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My Friend the Ambassador


My friend Terry left Japan to return to Canada yesterday. No, not permanently, but just for a two-week vacation, going back to visit his family and friends after being here for nearly two years, working for a Japanese company. He lives in a small 'one-room' apartment, goes to the office every day on his scooter, and in most respects, lives pretty much the same life as most young unmarried Japanese 'salarymen'.

I have been wondering about what he will tell his Canadian friends about his life here. I am sure they will be full of questions ... How is your job? Can you eat the food? Can you meet any girls? Are you learning to speak Japanese? And of course the big one: What is it like living in Japan?

There are two ways he can answer all their questions. Two very different ways. He could tell them about the long hard hours of work at his company. About how he arrives home late many evenings, too tired even to make dinner before falling into bed. About how he spends many Sundays at his desk, because the other employees are also there working, and he can't be the only one to take time off. His Canadian friends will understand; they have heard such stories about Japan many times before. He could also tell them about his tiny, cramped apartment, and the endless noise from the neighbours and the motorcycles outside. They will not be surprised at this either. He could tell them about his feeling that he is becoming just a cog in a huge industrial machine, devoid of his own personality. They will nod knowingly ...

Or he could tell them a different kind of story. He could tell them about Yuko and Toyotaro Tokimoto, who took him into their home, and made him a 'full-time' member of their noisy, chaotic, happy family. He might mention his co-worker Yajima-san, devoted to his wife and two young children, and for whom the words 'family man' might have been invented. The Canadian friends will look at each other, these are Japanese he is talking about?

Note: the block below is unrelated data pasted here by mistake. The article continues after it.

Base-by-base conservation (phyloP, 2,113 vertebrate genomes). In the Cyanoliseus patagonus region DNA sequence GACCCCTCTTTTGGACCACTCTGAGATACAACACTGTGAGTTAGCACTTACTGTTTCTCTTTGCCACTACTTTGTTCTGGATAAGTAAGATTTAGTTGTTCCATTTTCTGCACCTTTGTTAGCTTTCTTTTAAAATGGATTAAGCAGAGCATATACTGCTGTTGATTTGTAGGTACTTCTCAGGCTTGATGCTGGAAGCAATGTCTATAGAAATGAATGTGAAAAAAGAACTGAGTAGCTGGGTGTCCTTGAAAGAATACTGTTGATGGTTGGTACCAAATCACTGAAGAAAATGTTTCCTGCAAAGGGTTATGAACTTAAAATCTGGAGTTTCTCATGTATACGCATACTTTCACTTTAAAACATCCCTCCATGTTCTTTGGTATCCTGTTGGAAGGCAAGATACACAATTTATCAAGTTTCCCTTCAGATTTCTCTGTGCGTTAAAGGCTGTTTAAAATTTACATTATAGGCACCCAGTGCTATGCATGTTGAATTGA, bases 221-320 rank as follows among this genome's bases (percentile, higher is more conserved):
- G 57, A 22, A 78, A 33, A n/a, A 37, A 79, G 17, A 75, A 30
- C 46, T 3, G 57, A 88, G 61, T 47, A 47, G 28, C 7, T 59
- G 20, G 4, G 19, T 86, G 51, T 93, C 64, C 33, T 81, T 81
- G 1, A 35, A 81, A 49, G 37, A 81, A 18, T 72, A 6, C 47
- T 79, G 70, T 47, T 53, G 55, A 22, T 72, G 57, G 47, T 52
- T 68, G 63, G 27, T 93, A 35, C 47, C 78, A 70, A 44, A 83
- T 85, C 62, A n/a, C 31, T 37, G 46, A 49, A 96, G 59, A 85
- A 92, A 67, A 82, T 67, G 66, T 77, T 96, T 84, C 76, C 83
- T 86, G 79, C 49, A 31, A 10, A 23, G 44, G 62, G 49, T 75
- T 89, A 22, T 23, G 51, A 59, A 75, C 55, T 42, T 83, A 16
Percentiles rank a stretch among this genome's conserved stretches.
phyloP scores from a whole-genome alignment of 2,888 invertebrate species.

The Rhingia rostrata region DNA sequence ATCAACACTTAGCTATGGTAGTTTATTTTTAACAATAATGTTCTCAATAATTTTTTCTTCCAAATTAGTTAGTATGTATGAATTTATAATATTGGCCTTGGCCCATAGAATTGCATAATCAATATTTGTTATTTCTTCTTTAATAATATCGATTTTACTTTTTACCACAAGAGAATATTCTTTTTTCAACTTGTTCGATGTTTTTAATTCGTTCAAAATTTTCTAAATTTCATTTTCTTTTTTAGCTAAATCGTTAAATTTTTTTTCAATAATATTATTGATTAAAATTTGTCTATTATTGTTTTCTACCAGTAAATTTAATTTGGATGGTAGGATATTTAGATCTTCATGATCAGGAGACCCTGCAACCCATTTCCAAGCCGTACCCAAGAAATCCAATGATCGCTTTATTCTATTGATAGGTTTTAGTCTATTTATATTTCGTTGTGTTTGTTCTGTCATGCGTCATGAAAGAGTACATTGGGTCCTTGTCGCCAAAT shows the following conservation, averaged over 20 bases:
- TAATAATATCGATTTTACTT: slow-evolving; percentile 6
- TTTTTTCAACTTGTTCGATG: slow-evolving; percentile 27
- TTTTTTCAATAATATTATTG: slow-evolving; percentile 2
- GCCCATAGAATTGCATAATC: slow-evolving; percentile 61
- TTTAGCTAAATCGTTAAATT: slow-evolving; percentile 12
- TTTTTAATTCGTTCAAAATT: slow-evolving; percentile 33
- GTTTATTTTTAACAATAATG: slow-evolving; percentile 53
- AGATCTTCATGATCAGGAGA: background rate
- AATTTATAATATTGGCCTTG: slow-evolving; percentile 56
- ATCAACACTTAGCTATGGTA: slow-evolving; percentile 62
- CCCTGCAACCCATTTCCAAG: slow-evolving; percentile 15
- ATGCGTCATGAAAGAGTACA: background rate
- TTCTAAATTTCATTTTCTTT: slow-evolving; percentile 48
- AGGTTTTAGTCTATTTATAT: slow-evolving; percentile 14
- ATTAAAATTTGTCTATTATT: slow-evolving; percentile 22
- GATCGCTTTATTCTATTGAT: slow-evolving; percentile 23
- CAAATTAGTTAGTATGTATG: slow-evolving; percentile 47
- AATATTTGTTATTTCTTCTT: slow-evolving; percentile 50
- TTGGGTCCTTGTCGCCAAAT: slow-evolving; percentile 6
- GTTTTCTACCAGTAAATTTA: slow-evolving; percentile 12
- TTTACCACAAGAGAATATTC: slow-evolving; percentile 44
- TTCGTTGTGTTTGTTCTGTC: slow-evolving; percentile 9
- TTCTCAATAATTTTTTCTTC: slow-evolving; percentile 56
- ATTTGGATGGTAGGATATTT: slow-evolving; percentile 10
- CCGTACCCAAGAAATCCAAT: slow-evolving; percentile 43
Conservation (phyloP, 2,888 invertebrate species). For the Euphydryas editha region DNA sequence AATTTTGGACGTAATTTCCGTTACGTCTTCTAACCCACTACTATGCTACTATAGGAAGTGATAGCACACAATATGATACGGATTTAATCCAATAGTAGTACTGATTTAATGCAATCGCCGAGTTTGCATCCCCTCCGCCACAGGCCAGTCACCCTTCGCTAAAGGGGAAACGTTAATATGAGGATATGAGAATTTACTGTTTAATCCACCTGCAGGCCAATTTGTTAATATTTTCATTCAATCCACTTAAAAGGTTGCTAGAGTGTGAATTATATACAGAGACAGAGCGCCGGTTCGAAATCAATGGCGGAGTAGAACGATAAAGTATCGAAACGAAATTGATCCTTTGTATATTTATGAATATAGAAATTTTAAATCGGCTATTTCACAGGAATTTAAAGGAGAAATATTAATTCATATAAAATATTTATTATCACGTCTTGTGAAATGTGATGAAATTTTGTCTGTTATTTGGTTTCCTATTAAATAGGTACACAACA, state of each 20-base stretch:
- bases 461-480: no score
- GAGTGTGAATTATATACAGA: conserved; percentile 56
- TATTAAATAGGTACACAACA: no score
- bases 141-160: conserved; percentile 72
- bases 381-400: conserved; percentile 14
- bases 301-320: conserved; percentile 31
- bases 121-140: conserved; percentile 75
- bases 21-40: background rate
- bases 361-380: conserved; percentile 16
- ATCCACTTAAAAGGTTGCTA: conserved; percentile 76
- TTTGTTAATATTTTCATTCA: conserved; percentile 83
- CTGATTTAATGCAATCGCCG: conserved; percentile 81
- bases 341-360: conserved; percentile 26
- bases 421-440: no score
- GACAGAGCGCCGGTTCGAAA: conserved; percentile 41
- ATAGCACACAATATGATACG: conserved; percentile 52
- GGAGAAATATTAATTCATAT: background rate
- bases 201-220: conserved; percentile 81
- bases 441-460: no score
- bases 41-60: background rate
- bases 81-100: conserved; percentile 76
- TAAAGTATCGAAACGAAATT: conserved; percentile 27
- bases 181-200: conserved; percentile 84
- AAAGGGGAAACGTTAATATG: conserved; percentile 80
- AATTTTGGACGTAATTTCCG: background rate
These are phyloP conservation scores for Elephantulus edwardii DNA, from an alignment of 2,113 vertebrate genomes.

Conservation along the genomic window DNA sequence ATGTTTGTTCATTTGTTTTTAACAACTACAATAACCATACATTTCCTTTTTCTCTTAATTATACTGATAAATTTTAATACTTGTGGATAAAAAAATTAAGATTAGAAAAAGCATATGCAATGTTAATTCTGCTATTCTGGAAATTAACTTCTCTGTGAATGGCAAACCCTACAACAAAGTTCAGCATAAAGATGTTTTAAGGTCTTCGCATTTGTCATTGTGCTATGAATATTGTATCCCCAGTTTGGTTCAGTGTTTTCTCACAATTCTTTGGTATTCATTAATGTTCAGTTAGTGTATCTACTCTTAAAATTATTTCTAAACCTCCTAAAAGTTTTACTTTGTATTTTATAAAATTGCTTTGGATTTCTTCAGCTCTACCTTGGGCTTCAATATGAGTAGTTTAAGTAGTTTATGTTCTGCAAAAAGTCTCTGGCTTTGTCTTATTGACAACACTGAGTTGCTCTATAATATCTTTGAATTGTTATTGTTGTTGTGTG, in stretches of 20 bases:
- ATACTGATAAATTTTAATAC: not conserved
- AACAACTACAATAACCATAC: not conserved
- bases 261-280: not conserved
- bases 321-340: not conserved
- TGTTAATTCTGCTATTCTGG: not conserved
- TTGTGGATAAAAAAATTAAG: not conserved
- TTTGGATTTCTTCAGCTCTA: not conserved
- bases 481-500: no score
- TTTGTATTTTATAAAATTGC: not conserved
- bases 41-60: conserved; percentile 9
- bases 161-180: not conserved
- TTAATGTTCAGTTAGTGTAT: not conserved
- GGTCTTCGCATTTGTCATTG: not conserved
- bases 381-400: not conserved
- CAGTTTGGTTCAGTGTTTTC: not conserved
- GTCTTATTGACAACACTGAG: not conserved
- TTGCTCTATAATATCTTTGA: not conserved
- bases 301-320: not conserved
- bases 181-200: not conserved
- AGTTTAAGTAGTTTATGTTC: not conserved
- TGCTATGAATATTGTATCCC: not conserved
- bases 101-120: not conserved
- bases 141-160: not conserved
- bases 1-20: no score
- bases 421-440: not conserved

He might then tell them about little five-year old Shunsuke, who doesn't know the word 'foreigner', but who does know that anybody willing to get down on the floor and wrestle with him like Terry does is going to be his true friend for life. Yes, he might tell his friends about some typical Japanese people like these - for this is the side of Japan about which they know nothing.

Which story do you think he should tell? I guess they are both true; but only one of them is well-known. The other one, the human story, has somehow been neglected. So I hope Terry will avoid reinforcing the old stereotypes about Japan, and will simply tell his friends that, when you get right down to it, in all the things that are really important, the people who live on these islands are just the same as people who live anywhere else. I sure hope he will, because around most of the world, the human story of Japan is a pretty well-kept secret ...